Research press release


Nature Genetics

Ion channels implicated in bipolar disorder

2つの遺伝子の多型が双極性障害の高い発症リスクと関連していることを報告する研究論文が、Nature Genetics(電子版)に掲載される。双極性障害は、一般的な気分障害で、かつては躁うつ病と呼ばれ、躁状態とうつ状態が交互に現れるという特徴がある。

既に公表されている全ゲノム関連解析で、双極性障害の遺伝的危険因子を示唆する証拠が得られているが、すべての解析結果を通してみると、一致点はほとんどない。今回、マサチューセッツ総合病院(米国ボストン)のP SklarとS Purcell、そしてカーディフ大学(英国)のN Craddockがリーダーを務めた共同研究では、公表されている結果を再度解析し、それに加えて、別の双極性障害の患者グループについてゲノム関連解析を行った。


Variants in two genes are associated with increased risk of bipolar disorder, according to a study published online this week in Nature Genetics. Bipolar disorder is a common mood disorder formerly known as manic depression, and is characterized by alternating episodes of mania and depression.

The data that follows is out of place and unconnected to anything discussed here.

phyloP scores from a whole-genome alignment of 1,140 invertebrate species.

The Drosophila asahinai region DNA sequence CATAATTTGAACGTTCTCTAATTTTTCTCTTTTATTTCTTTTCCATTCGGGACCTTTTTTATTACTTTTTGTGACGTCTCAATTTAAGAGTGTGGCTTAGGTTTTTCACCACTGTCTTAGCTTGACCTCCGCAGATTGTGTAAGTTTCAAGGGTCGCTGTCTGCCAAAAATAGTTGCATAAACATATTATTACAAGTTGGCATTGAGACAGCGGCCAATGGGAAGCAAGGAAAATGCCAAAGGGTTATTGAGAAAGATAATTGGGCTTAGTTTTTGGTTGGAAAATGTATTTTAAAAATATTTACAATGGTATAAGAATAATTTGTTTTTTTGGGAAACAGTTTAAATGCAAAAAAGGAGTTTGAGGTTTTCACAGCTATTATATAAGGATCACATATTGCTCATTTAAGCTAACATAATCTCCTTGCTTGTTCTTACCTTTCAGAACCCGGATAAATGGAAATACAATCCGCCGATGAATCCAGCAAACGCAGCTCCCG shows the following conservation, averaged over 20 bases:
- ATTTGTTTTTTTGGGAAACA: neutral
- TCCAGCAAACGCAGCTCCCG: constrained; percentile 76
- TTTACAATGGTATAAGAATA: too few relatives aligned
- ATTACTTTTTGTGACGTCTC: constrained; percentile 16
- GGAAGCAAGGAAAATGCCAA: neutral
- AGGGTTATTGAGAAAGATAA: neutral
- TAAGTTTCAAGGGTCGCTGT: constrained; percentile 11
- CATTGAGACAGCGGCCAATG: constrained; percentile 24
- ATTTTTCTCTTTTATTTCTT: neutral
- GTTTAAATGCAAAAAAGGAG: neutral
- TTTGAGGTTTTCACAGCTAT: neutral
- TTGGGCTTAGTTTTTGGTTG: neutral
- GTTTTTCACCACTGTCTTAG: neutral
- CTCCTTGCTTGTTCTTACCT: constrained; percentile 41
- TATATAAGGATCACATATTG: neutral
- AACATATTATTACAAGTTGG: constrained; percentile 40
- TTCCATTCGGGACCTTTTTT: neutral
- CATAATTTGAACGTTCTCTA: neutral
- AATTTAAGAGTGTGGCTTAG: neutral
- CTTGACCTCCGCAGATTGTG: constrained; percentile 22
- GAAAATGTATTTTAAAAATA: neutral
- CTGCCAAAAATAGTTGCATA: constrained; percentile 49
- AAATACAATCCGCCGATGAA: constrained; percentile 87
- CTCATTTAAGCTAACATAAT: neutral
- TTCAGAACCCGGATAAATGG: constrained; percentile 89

Previously published genome-wide association studies have generated suggestive evidence for genetic risk factors, although with little agreement from study to study. Pamela Sklar, Nick Craddock and Shaun Purcell led a collaborative effort to re-analyze the published results in combination with a genome scan of an additional group of individuals with the disease.

The strongest evidence for genetic risk factors was for variants in ANK3 and CACNA1C. The gene ANK3 encodes a protein called ankyrin G, which has been reported to regulate the assembly of sodium channels. The gene CACNA1C, encoding a calcium channel subunit, provides support for an association that had previously been suggested. Some of the authors had also previously shown that both these genes are down-regulated in the mouse brain in response to lithium, which is one of the most effective therapies for bipolar disorder. The data raise the possibility that bipolar disorder is, in part, a result of altered ion channel function.

doi: 10.1038/ng.209


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